Want to write for us?
We're looking for articles to support the ever-growing community of caretakers. We're paying up to $50 for well-written, well-researched 500-1000 word articles that we select and use. Click for more information.
he was only 12.
Last August when a tiny spina bifida kitten passed away despite monumental efforts to keep his happy little self going I was absolutely crushed, far harder than I had ever been. I looked at the head vet and said "I don't want to rescue cats anymore." he gave me a hug and said to give it time. Indeed, it finally came back but it isn't the same. I have taken more cats in, but I no longer look at each case with the same intensity, the same drive that I must do all I can. I just don't have the emotional wherewithall to invest anymore. Without any of the bendy clan here the house is so strange.
In May some rescue friends of mine, seeing how low I was after losing Tommy, brought me a tiny 9 ounce kitten with thumbs. Her name is Thera. She is a joy, and I certainly needed a pickmeup. A healthy kitten for a change, and I hope she stays that way. I still have a houseful because of course they never stop coming entirely. After sweet Butterbean passed in January of 18 two girls came to me with dislocated hips, bowed femurs, and dislocated knees. I call them the collapsable girls. I have Shripmie with two and a half legs and a myrid of gut issues. I have two manx syndrome girls Penelope and Hopper. and there are others.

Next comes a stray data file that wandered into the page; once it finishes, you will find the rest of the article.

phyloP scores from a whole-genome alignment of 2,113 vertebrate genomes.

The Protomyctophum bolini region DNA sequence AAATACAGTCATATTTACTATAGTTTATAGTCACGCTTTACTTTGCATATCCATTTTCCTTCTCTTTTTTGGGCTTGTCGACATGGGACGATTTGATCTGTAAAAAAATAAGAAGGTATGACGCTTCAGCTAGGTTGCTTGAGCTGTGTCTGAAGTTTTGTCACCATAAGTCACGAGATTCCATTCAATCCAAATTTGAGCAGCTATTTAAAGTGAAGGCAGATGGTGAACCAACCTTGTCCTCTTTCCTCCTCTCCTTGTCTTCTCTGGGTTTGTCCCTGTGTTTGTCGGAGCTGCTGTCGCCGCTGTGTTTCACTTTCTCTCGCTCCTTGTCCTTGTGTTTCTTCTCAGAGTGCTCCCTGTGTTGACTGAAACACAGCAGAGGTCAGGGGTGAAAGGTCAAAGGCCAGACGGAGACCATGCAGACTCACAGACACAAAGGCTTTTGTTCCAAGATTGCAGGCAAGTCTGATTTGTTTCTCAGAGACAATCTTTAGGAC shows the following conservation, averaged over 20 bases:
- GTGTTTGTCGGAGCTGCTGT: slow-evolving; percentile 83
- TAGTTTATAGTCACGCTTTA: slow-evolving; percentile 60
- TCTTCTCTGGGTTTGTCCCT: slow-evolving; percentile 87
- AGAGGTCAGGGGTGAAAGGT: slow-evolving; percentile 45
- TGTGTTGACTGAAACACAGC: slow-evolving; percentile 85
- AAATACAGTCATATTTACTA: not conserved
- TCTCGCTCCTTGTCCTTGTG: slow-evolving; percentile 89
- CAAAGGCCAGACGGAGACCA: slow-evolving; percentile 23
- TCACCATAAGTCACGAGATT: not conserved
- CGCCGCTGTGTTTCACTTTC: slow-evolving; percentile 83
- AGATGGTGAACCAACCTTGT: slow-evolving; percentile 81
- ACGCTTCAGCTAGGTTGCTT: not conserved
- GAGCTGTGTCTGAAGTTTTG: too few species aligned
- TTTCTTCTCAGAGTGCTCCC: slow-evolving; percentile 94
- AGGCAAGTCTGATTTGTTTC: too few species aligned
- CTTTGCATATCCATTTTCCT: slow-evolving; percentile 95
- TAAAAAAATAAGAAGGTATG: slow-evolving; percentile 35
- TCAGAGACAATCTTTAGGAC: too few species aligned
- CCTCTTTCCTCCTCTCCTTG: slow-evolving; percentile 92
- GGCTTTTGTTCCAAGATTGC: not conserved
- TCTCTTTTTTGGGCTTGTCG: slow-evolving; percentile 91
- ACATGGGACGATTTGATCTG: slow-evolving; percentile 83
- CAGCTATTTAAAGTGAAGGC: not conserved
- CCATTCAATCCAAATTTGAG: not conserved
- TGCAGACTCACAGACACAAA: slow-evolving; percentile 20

I am trying to take a little time for myself this year, little weekend trips here and there, but its hard when you work in some capactiy 7 days a week. This is a rare weekend with no work.
I honestly don't think I ever really recovered from losing my Bendy. Losing Butterbean was so traumatic that I still rethink it at least once a day. Every loss brings back memories of all the losses before. I try to focus on the happy times we had, but it is so so so very hard.
forever in my heart
i am not the same without you.
I do not believe time heals all wounds. Maybe for s-o-m-e people. No, I don't envy them.
Losing too many in one year or successive years would be shell shock.
I have some where if they are quite old and I have no guilt and they go happy, I can accept it because I know we did as well as we could and this is what we were trying to do. But those are not the ones I am closest to.
The only good thing about losing one that really found their way into your heart is, it would have been worse for them if you had gone first, but instead they were spared being where you are at now.
We are still family, whoever goes first.
https://www.poetryfoundation.org/poems/ ... -are-seven
The world is a strange place.
Christine... and Bailey, playing at the Bridge
?/1999 - 10/25/08